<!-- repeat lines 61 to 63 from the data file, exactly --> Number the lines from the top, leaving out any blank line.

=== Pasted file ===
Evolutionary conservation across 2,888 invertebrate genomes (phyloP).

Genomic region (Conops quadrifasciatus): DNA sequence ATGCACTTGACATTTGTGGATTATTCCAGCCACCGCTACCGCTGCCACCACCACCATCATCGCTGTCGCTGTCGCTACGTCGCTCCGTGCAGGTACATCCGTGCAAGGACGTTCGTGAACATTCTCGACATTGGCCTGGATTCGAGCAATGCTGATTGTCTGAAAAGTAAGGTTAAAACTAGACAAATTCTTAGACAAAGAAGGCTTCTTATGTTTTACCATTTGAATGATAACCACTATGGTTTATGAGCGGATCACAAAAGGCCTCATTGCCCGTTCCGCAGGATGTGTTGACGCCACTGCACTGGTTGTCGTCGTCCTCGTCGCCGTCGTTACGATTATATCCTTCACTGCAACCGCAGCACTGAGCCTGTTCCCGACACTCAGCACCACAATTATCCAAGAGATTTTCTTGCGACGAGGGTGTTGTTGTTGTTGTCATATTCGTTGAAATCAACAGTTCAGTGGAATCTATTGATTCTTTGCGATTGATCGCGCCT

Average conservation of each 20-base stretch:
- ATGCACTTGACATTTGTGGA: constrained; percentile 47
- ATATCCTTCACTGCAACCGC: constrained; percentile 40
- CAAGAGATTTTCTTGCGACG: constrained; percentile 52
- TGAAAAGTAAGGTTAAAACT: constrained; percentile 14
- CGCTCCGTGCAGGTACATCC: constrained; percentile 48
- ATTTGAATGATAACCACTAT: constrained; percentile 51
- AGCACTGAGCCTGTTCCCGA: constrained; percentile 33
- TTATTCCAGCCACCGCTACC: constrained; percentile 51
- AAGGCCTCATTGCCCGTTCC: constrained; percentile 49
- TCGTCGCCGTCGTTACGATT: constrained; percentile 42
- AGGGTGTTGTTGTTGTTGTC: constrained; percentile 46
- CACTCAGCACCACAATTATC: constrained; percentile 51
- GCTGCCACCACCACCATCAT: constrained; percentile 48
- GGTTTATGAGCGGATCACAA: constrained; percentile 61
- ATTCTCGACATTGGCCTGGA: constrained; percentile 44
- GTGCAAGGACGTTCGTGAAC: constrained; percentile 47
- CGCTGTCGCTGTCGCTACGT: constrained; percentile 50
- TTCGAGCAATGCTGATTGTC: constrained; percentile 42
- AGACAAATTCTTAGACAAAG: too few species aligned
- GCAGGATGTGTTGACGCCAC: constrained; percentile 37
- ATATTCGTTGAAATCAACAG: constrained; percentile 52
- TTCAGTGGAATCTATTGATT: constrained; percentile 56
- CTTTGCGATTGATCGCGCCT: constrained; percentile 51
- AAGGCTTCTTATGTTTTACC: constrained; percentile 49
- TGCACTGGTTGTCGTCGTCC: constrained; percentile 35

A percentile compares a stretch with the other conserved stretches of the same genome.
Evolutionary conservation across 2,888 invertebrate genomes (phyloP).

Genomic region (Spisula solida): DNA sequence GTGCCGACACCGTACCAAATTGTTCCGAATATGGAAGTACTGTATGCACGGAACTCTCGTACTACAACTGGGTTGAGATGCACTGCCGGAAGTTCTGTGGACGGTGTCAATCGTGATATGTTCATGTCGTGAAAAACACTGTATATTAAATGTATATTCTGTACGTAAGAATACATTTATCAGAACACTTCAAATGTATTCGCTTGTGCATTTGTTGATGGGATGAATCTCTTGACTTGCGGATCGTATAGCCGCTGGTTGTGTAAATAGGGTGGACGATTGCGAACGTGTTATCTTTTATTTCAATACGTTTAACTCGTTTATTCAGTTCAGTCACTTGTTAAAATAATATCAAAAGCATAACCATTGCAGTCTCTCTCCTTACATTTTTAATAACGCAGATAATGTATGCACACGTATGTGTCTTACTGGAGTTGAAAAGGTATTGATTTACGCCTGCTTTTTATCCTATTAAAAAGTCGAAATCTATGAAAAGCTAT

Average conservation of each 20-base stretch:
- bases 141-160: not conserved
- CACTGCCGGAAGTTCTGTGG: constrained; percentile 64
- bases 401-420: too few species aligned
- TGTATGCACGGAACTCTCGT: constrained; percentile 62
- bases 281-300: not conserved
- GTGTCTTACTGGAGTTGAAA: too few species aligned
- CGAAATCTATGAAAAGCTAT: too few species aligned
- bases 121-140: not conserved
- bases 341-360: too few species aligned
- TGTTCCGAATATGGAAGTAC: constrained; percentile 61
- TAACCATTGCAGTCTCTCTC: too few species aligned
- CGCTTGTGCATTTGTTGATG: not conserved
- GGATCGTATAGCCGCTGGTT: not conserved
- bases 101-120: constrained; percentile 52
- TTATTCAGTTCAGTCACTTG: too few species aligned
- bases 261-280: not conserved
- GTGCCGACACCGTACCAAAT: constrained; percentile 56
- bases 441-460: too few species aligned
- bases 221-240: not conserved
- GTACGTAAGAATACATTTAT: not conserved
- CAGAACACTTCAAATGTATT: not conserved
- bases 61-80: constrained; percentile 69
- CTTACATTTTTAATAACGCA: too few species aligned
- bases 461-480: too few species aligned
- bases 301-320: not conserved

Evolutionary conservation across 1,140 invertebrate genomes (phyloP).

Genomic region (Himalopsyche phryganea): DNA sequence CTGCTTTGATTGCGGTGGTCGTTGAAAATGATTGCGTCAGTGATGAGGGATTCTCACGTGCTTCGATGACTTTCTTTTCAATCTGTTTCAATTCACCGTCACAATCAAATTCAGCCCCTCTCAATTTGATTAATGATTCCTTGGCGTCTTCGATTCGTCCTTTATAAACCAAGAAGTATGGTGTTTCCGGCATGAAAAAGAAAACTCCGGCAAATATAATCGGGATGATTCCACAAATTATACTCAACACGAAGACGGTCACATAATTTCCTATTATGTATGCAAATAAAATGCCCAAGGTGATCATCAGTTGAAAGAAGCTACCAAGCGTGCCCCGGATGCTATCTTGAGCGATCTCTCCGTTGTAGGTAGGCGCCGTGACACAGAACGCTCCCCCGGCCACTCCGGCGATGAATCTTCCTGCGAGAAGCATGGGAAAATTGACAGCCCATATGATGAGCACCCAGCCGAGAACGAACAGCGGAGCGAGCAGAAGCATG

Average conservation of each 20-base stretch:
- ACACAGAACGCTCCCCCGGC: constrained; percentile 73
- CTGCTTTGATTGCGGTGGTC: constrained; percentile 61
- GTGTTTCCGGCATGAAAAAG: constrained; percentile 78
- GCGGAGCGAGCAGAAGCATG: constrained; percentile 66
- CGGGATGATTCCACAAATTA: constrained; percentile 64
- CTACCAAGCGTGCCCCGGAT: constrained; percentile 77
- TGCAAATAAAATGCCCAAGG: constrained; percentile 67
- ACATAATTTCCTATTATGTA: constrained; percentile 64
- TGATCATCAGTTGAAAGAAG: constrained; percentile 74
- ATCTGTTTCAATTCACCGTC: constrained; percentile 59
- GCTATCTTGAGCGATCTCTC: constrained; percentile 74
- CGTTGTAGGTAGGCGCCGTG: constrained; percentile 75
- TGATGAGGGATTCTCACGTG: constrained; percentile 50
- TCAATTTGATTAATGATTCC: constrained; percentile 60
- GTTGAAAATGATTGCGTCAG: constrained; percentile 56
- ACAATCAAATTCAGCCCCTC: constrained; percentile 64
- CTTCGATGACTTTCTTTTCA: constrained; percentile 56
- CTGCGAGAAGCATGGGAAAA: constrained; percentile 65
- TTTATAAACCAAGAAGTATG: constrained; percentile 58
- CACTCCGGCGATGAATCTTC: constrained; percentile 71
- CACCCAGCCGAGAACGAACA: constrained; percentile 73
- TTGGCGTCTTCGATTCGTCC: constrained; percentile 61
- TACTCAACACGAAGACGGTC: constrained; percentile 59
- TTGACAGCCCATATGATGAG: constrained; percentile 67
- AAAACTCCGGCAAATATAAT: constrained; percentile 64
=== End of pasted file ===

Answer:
- ACACAGAACGCTCCCCCGGC: constrained; percentile 73
- CTGCTTTGATTGCGGTGGTC: constrained; percentile 61
- GTGTTTCCGGCATGAAAAAG: constrained; percentile 78